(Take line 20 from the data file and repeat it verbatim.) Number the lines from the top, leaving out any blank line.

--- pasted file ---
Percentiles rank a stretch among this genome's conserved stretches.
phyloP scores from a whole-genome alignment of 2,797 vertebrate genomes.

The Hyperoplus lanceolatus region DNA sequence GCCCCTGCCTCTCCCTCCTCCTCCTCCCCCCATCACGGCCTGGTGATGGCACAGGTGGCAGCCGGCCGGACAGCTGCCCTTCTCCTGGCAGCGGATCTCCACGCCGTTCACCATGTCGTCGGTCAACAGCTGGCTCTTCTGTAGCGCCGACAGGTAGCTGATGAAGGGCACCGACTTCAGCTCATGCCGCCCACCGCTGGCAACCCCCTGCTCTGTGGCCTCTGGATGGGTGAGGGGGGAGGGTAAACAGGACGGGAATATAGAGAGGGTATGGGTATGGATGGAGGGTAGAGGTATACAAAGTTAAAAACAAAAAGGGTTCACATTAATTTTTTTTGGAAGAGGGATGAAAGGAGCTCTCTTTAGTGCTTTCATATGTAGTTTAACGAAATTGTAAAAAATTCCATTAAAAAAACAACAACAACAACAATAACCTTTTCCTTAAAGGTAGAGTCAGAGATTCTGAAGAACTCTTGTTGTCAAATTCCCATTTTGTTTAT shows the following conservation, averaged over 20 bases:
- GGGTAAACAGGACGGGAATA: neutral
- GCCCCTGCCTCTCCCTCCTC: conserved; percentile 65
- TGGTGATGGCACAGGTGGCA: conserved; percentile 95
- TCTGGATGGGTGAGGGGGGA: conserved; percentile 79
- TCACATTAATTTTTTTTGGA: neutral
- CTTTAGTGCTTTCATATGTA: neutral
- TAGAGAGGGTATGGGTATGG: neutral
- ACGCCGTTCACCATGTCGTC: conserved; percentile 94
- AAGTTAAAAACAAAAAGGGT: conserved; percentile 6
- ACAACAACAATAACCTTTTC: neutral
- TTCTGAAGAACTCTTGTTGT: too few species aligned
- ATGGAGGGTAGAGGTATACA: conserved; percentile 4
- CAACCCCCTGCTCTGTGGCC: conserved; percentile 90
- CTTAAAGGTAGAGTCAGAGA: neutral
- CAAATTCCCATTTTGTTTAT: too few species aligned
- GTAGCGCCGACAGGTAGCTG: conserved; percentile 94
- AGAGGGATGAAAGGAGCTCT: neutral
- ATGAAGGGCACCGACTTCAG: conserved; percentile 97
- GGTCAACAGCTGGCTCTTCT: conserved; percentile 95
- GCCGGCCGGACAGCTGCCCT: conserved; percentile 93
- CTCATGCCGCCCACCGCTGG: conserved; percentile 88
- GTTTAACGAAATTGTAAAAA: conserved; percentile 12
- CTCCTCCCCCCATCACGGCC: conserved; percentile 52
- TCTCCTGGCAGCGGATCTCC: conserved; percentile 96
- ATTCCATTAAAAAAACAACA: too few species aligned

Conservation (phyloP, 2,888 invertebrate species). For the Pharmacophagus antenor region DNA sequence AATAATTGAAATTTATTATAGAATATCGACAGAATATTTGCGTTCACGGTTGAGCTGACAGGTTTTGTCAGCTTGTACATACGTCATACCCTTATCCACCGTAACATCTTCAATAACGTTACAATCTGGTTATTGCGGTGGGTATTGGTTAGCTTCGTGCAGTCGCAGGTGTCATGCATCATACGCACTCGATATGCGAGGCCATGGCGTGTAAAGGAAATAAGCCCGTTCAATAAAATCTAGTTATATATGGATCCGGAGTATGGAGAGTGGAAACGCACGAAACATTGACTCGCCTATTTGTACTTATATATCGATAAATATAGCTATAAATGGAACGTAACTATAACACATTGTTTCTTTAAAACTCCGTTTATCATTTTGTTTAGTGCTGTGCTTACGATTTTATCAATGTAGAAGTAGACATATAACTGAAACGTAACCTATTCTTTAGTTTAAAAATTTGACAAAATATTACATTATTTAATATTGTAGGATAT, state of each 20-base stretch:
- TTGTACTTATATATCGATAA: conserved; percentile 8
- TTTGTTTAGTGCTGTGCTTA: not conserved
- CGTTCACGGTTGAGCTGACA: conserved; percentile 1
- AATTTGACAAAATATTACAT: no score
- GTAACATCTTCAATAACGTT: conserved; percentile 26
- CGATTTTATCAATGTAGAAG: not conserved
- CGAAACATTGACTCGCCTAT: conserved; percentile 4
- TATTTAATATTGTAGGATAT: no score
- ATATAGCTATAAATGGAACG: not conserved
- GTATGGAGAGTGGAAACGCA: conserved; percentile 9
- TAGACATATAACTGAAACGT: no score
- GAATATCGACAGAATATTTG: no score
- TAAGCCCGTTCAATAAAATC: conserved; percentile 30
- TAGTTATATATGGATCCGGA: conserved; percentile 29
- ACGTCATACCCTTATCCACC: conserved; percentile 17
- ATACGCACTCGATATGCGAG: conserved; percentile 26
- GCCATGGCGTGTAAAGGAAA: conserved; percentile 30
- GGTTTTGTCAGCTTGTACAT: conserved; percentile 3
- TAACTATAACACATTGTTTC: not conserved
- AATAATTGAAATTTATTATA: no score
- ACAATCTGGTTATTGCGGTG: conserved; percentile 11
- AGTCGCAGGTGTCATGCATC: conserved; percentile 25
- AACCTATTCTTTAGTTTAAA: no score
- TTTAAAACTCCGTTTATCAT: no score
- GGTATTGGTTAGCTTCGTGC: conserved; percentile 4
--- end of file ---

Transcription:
- AGAGGGATGAAAGGAGCTCT: neutral